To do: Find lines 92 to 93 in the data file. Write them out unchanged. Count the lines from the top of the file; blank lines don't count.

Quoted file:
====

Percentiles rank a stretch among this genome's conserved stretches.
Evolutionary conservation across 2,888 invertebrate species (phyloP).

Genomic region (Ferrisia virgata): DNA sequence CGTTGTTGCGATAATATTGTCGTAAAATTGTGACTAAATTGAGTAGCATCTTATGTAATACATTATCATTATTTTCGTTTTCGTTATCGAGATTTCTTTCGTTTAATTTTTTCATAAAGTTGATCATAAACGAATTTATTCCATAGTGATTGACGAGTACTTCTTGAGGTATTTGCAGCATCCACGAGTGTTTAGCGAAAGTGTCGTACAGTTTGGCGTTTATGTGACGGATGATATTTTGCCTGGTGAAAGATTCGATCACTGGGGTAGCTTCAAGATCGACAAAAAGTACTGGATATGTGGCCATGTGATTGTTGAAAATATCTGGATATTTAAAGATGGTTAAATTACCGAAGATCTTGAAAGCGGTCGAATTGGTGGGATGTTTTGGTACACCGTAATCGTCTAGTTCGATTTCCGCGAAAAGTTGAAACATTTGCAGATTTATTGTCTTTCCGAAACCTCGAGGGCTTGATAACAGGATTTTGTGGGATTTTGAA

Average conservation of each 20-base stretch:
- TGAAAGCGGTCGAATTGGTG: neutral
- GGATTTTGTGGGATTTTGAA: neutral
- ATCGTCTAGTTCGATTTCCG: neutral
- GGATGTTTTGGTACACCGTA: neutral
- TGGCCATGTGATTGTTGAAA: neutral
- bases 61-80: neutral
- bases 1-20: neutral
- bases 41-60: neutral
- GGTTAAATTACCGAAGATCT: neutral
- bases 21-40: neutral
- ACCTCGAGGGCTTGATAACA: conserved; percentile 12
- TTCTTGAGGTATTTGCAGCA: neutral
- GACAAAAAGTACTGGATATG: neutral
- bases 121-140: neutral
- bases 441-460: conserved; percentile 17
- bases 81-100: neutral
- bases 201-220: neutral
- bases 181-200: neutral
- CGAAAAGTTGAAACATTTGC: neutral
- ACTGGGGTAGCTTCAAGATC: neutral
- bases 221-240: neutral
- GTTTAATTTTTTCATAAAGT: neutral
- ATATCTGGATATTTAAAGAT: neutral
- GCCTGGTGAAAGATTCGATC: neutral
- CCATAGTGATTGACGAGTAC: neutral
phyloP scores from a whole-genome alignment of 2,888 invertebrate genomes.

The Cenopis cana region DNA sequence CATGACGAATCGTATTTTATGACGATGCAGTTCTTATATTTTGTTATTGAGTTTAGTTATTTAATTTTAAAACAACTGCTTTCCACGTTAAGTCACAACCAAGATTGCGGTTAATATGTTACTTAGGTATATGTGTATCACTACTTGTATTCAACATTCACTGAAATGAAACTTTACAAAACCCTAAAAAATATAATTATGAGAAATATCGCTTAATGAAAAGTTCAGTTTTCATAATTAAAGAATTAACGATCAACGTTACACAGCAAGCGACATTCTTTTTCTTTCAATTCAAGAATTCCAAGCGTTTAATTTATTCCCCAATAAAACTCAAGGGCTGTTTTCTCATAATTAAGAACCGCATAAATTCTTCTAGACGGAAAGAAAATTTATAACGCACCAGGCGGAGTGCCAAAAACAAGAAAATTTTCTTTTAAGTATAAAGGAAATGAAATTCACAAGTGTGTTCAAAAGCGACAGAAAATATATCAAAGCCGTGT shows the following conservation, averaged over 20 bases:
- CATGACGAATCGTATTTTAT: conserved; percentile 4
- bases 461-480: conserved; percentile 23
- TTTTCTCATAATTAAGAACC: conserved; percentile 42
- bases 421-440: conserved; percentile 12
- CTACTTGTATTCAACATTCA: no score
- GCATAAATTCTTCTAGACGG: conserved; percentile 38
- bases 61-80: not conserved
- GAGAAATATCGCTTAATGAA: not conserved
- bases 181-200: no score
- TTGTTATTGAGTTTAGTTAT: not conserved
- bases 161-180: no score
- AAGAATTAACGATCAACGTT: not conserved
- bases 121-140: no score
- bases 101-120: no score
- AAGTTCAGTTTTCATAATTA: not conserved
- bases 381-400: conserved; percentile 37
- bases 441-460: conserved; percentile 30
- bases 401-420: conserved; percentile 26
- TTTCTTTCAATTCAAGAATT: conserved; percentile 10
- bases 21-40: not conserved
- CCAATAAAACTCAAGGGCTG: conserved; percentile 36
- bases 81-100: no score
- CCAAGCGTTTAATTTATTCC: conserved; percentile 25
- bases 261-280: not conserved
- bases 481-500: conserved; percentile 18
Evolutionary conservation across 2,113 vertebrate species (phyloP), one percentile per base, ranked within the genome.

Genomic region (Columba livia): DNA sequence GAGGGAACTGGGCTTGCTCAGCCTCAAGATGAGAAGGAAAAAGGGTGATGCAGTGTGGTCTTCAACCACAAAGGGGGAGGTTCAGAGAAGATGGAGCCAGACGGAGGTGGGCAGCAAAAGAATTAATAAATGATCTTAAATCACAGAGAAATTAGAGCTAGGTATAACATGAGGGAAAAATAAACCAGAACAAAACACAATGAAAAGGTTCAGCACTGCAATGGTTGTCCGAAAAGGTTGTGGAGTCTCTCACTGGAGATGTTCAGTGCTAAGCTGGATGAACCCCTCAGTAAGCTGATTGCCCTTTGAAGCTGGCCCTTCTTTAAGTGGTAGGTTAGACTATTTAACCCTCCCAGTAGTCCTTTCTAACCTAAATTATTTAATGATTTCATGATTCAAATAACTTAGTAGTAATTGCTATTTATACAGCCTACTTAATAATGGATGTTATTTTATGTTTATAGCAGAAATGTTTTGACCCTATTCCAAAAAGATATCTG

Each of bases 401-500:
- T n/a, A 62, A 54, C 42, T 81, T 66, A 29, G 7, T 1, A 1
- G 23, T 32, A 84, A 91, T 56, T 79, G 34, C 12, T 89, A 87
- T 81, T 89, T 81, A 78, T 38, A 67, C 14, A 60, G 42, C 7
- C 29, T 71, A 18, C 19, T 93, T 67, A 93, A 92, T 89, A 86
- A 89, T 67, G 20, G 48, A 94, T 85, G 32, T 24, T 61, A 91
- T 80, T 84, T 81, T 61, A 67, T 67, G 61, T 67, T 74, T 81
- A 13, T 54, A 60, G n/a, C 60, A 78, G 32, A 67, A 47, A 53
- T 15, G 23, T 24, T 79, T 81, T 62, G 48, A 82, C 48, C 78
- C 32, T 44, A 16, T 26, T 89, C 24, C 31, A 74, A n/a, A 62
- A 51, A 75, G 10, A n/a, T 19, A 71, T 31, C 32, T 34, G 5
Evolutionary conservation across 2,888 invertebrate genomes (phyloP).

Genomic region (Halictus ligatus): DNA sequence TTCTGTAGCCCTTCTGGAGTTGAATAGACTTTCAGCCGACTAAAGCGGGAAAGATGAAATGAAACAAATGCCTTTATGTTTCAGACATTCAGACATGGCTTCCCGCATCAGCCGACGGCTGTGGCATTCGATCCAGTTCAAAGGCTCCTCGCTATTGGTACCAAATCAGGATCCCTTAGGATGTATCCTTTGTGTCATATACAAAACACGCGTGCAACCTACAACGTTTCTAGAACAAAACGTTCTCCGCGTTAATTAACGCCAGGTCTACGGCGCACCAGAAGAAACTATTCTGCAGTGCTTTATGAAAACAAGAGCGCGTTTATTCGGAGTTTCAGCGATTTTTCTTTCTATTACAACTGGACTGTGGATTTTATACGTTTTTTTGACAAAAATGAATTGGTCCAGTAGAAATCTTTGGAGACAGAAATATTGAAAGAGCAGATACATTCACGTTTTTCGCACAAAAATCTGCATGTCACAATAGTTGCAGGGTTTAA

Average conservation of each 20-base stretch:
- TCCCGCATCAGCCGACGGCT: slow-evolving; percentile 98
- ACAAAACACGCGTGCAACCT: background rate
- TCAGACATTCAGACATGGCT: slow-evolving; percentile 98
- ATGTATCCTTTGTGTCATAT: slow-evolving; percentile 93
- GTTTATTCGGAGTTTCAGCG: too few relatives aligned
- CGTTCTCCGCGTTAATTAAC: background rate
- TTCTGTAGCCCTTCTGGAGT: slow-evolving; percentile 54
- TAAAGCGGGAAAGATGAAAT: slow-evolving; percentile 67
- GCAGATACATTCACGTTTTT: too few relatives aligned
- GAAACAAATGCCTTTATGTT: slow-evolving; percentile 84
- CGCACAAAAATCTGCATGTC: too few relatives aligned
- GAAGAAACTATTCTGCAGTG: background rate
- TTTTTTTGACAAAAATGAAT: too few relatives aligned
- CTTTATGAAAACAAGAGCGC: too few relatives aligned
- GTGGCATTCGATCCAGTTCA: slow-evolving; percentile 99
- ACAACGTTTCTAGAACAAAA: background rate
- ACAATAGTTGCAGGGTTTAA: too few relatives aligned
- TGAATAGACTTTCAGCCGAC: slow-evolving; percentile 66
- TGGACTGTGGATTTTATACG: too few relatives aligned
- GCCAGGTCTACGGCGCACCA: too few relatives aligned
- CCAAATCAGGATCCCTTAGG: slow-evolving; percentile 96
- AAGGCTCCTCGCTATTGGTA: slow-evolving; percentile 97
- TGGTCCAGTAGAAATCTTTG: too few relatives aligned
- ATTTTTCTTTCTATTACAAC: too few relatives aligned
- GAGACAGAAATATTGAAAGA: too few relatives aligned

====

- GCCAGGTCTACGGCGCACCA: too few relatives aligned
- CCAAATCAGGATCCCTTAGG: slow-evolving; percentile 96